Fall­ing Domi­noes

In­ter­est rates promised by P2P com­pa­nies seemed too good to be true. They were. Now many mom and pop in­vestors stand to lose their life sav­ings

NewsChina - - CONTENTS - By Jiang Xuan and Yu Xiaodong

Over the past few years, 69-year-old Ding Baona from the east­ern Chi­nese port city of Qing­dao, has en­joyed an av­er­age 10 per­cent re­turn on her 1.2 mil­lion yuan (US$175,000) in life sav­ings by us­ing a Chi­nese peer-to-peer (P2P) lend­ing plat­form. But in the past months, Ding has be­come in­creas­ingly ner­vous as Chi­nese P2P com­pa­nies be­gan to fall like domi­noes.

Ding con­sid­ers her­self lucky as the P2P com­pany she en­trusted with her sav­ings is still in op­er­a­tion. But mil­lions of in­di­vid­ual in­vestors just like her have al­ready seen their sav­ings wiped out – and Ding is un­sure whether she will still have her money when her in­vest­ment ma­tures in one and a half years.

Ac­cord­ing to the data compiled by p2p­eye.com, an on­line lend­ing re­search com­pany, 251 P2P com­pa­nies were iden­ti­fied as “prob­lem­atic” in July alone, which meant they had trou­ble pay­ing in­vestors, had at­tracted po­lice in­ves­ti­ga­tions for fraud or had their op­er­a­tors flee with client funds.

Be­fore it top­pled in July, Ni­uban­jin was a gi­ant of the in­dus­try with a lend­ing vol­ume of 39 bil­lion yuan (US$5.7B) in­volv­ing some 820,000 in­di­vid­ual in­vestors, ac­cord­ing to the com­pany's web­site. On July 3, the com­pany is­sued its first no­tice of de­fault, and a few days later, lo­cal po­lice in Hangzhou ar­rested six of the com­pany's se­nior man­agers on fraud charges.

The July fig­ure al­most tripled that for June, which saw 84 plat­forms la­beled “prob­lem­atic.” An­a­lysts say this demon­strates the shake-up of China's peer-to-peer lend­ing in­dus­try is ac­cel­er­at­ing at a rapid rate.

But the prob­lems with the on­line lend­ing sec­tor have been sim­mer­ing for the past cou­ple of years. Data from p2p­eye.com shows that by the first week of Au­gust, a to­tal of 4,572 on­line lend­ing com­pa­nies have ei­ther halted op­er­a­tions or been iden­ti­fied as “prob­lem­atic.” Among them, 62 per­cent of fund op­er­a­tors have be­come “un­con­tactable,” in some cases flee­ing with clients' funds, and 21.4 per­cent have en­coun­tered liq­uid­ity prob­lems.

Data col­lected by wdzj.com, which is sim­i­lar to p2p­eye.com, show that by the end of July, 58 per­cent of some 4,000 on­line lend­ing com­pa­nies cov­ered by the web­site had failed.

Rapid Rise and Fall

China's first on­line P2P com­pany, the PPDAI Group, emerged in 2007. Within a fi­nan­cial sys­tem dom­i­nated by banks, par­tic­u­larly State-owned banks that fa­vor large and State-owned en­ter­prises, the emerg­ing P2P com­pany was wel­comed as a fi­nan­cial in­no­va­tion to meet the needs of small and mid-sized com­pa­nies, which ac­count for about 60 per­cent of China's GDP, but only ob­tained 20 to 25 per­cent of bank loans by value.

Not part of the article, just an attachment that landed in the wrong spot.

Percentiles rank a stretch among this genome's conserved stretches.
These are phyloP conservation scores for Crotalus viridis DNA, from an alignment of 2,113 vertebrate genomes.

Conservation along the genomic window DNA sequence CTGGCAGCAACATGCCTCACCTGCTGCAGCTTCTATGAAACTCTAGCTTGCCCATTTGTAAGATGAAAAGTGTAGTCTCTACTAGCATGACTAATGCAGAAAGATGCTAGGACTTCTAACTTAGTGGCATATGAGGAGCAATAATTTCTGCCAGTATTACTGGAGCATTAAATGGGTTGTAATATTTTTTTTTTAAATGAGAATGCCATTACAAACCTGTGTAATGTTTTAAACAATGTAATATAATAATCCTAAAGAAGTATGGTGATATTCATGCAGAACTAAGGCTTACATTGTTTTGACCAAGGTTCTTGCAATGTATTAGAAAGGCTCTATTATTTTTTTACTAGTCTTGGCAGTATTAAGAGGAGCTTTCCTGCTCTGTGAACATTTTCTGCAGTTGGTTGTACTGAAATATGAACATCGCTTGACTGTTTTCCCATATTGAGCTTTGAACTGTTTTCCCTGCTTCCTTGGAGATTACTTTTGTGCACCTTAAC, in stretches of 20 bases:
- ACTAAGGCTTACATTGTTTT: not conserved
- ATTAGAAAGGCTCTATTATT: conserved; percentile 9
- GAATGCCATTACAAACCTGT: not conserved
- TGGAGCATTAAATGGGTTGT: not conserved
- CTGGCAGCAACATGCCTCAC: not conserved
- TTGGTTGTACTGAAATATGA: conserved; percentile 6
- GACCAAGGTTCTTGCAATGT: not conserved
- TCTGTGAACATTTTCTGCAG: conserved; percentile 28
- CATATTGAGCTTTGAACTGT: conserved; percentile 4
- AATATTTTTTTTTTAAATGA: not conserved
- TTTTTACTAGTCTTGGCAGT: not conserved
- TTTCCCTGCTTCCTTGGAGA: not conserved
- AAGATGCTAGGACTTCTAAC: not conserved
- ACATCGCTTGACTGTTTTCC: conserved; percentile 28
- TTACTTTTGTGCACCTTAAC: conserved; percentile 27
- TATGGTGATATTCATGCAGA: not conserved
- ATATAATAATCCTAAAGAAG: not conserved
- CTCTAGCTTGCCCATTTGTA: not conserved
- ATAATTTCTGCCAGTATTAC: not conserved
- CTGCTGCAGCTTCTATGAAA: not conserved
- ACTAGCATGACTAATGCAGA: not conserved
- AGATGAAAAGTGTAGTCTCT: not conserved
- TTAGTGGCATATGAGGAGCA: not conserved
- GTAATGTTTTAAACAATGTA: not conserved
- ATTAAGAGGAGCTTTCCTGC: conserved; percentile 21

With­out an ef­fec­tive na­tional credit sys­tem, the sec­tor grew slowly for the first cou­ple of years. By the end of 2010, China only had 10

P2P com­pa­nies. How­ever, when the gov­ern­ment started to en­cour­age the de­vel­op­ment of in­ter­net fi­nance, the sec­tor seemed to boom overnight.

Of­fer­ing an­nual in­ter­est rates of 8-12 per­cent – much higher than the rate for fixed de­posits of less than three per­cent of­fered by most banks – the sec­tor at­tracted a range of in­di­vid­ual in­vestors. In a few years, the num­ber of P2P com­pa­nies had ex­ploded, reach­ing sev­eral thou­sand in 2015. At its peak, it is es­ti­mated the P2P sec­tor was a US$192 bil­lion in­dus­try.

But it was a poorly reg­u­lated one. Scams, il­licit be­hav­ior and Ponzi schemes dressed as lend­ing com­pa­nies flour­ished along­side le­git­i­mate ones in the sec­tor. Ezubao, once the big­gest on­line lend­ing com­pany in China, was re­vealed in 2015 to be a Ponzi scheme that had scammed 74.5 bil­lion yuan (then US$7.6B) from more than 900,000 in­vestors.

The­o­ret­i­cally, the P2P plat­forms serve as a mere in­ter­me­di­ary be­tween bor­row­ers and lenders. But in re­al­ity, as the gov­ern­ment took a hands-off ap­proach to in­ter­net fi­nance, most P2P com­pa­nies re­sorted to rais­ing funds be­fore they had found bor­row­ers. This led many to prom­ise high re­turns from du­bi­ous or non-ex­is­tent projects and then to run off with funds raised from de­pos­i­tors.

‘Reg­u­la­tory Is­sue’

Amid a pub­lic back­lash, the au­thor­i­ties fi­nally started to tighten reg­u­la­tion in 2016, while clamp­ing down on il­le­gal and risky be­hav­iors. In­terim mea­sures launched in Oc­to­ber 2016 banned the plat­forms from pool­ing funds, and re­quired them to es­tab­lish cus­tody ac­counts with com­mer­cial banks and to fully dis­close their use of de­posits by the end of June 2017.